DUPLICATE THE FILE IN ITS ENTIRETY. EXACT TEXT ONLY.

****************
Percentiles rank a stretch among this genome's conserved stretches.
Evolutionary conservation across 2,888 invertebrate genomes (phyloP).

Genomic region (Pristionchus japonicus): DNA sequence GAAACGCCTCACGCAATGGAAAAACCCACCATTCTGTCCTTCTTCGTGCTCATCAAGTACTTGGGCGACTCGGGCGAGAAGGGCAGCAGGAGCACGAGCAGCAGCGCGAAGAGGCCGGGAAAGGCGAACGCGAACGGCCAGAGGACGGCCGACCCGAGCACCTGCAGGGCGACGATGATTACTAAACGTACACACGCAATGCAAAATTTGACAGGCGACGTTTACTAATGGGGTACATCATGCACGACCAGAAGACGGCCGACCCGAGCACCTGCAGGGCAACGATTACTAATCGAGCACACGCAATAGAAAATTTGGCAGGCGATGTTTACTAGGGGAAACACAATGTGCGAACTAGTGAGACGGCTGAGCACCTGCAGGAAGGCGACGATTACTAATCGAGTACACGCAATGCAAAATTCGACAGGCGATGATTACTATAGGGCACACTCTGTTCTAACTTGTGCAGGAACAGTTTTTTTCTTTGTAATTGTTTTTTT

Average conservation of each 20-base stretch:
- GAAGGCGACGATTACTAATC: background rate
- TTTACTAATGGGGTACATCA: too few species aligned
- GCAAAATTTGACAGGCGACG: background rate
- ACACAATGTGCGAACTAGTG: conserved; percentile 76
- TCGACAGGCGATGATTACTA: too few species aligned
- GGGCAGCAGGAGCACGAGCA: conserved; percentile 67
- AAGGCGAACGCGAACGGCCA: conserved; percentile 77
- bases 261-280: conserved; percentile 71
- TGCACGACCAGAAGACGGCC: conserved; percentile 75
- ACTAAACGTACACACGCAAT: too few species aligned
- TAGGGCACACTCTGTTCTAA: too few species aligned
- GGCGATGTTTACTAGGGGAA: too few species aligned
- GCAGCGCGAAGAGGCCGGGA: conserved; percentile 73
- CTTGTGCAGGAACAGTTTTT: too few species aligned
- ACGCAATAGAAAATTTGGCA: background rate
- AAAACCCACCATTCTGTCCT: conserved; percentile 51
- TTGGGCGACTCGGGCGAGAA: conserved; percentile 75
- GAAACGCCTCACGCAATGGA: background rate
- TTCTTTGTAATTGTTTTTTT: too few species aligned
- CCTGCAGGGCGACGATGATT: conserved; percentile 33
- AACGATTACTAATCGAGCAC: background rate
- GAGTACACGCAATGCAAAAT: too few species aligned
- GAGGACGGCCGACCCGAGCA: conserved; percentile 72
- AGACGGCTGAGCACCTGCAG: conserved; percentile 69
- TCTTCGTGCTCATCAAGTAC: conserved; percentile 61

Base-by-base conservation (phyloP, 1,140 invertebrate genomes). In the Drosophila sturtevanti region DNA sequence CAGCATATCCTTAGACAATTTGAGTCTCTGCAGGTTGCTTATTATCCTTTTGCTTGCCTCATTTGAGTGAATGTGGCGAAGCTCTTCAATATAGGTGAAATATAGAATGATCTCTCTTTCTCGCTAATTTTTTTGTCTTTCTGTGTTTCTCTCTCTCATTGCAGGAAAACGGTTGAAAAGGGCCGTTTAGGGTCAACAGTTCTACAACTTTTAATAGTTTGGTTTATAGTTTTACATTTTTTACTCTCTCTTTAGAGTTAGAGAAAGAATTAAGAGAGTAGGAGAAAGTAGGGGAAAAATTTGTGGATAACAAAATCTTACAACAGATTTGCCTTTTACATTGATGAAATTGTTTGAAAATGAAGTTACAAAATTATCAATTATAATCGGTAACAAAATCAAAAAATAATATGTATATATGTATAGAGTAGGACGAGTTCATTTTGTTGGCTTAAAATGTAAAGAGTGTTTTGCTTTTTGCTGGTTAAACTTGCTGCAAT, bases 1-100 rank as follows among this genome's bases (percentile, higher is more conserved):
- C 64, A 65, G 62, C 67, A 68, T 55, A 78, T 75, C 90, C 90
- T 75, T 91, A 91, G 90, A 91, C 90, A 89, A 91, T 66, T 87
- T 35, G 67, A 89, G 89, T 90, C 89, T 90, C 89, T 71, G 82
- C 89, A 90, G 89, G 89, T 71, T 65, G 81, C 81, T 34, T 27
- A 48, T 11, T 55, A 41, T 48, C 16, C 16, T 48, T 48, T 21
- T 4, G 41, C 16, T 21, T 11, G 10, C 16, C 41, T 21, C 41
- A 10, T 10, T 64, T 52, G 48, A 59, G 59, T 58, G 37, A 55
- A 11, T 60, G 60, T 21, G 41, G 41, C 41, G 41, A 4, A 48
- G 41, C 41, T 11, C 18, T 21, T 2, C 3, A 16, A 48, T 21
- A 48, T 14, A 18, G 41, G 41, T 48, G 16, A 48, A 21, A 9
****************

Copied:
Percentiles rank a stretch among this genome's conserved stretches.
Evolutionary conservation across 2,888 invertebrate genomes (phyloP).

Genomic region (Pristionchus japonicus): DNA sequence GAAACGCCTCACGCAATGGAAAAACCCACCATTCTGTCCTTCTTCGTGCTCATCAAGTACTTGGGCGACTCGGGCGAGAAGGGCAGCAGGAGCACGAGCAGCAGCGCGAAGAGGCCGGGAAAGGCGAACGCGAACGGCCAGAGGACGGCCGACCCGAGCACCTGCAGGGCGACGATGATTACTAAACGTACACACGCAATGCAAAATTTGACAGGCGACGTTTACTAATGGGGTACATCATGCACGACCAGAAGACGGCCGACCCGAGCACCTGCAGGGCAACGATTACTAATCGAGCACACGCAATAGAAAATTTGGCAGGCGATGTTTACTAGGGGAAACACAATGTGCGAACTAGTGAGACGGCTGAGCACCTGCAGGAAGGCGACGATTACTAATCGAGTACACGCAATGCAAAATTCGACAGGCGATGATTACTATAGGGCACACTCTGTTCTAACTTGTGCAGGAACAGTTTTTTTCTTTGTAATTGTTTTTTT

Average conservation of each 20-base stretch:
- GAAGGCGACGATTACTAATC: background rate
- TTTACTAATGGGGTACATCA: too few species aligned
- GCAAAATTTGACAGGCGACG: background rate
- ACACAATGTGCGAACTAGTG: conserved; percentile 76
- TCGACAGGCGATGATTACTA: too few species aligned
- GGGCAGCAGGAGCACGAGCA: conserved; percentile 67
- AAGGCGAACGCGAACGGCCA: conserved; percentile 77
- bases 261-280: conserved; percentile 71
- TGCACGACCAGAAGACGGCC: conserved; percentile 75
- ACTAAACGTACACACGCAAT: too few species aligned
- TAGGGCACACTCTGTTCTAA: too few species aligned
- GGCGATGTTTACTAGGGGAA: too few species aligned
- GCAGCGCGAAGAGGCCGGGA: conserved; percentile 73
- CTTGTGCAGGAACAGTTTTT: too few species aligned
- ACGCAATAGAAAATTTGGCA: background rate
- AAAACCCACCATTCTGTCCT: conserved; percentile 51
- TTGGGCGACTCGGGCGAGAA: conserved; percentile 75
- GAAACGCCTCACGCAATGGA: background rate
- TTCTTTGTAATTGTTTTTTT: too few species aligned
- CCTGCAGGGCGACGATGATT: conserved; percentile 33
- AACGATTACTAATCGAGCAC: background rate
- GAGTACACGCAATGCAAAAT: too few species aligned
- GAGGACGGCCGACCCGAGCA: conserved; percentile 72
- AGACGGCTGAGCACCTGCAG: conserved; percentile 69
- TCTTCGTGCTCATCAAGTAC: conserved; percentile 61

Base-by-base conservation (phyloP, 1,140 invertebrate genomes). In the Drosophila sturtevanti region DNA sequence CAGCATATCCTTAGACAATTTGAGTCTCTGCAGGTTGCTTATTATCCTTTTGCTTGCCTCATTTGAGTGAATGTGGCGAAGCTCTTCAATATAGGTGAAATATAGAATGATCTCTCTTTCTCGCTAATTTTTTTGTCTTTCTGTGTTTCTCTCTCTCATTGCAGGAAAACGGTTGAAAAGGGCCGTTTAGGGTCAACAGTTCTACAACTTTTAATAGTTTGGTTTATAGTTTTACATTTTTTACTCTCTCTTTAGAGTTAGAGAAAGAATTAAGAGAGTAGGAGAAAGTAGGGGAAAAATTTGTGGATAACAAAATCTTACAACAGATTTGCCTTTTACATTGATGAAATTGTTTGAAAATGAAGTTACAAAATTATCAATTATAATCGGTAACAAAATCAAAAAATAATATGTATATATGTATAGAGTAGGACGAGTTCATTTTGTTGGCTTAAAATGTAAAGAGTGTTTTGCTTTTTGCTGGTTAAACTTGCTGCAAT, bases 1-100 rank as follows among this genome's bases (percentile, higher is more conserved):
- C 64, A 65, G 62, C 67, A 68, T 55, A 78, T 75, C 90, C 90
- T 75, T 91, A 91, G 90, A 91, C 90, A 89, A 91, T 66, T 87
- T 35, G 67, A 89, G 89, T 90, C 89, T 90, C 89, T 71, G 82
- C 89, A 90, G 89, G 89, T 71, T 65, G 81, C 81, T 34, T 27
- A 48, T 11, T 55, A 41, T 48, C 16, C 16, T 48, T 48, T 21
- T 4, G 41, C 16, T 21, T 11, G 10, C 16, C 41, T 21, C 41
- A 10, T 10, T 64, T 52, G 48, A 59, G 59, T 58, G 37, A 55
- A 11, T 60, G 60, T 21, G 41, G 41, C 41, G 41, A 4, A 48
- G 41, C 41, T 11, C 18, T 21, T 2, C 3, A 16, A 48, T 21
- A 48, T 14, A 18, G 41, G 41, T 48, G 16, A 48, A 21, A 9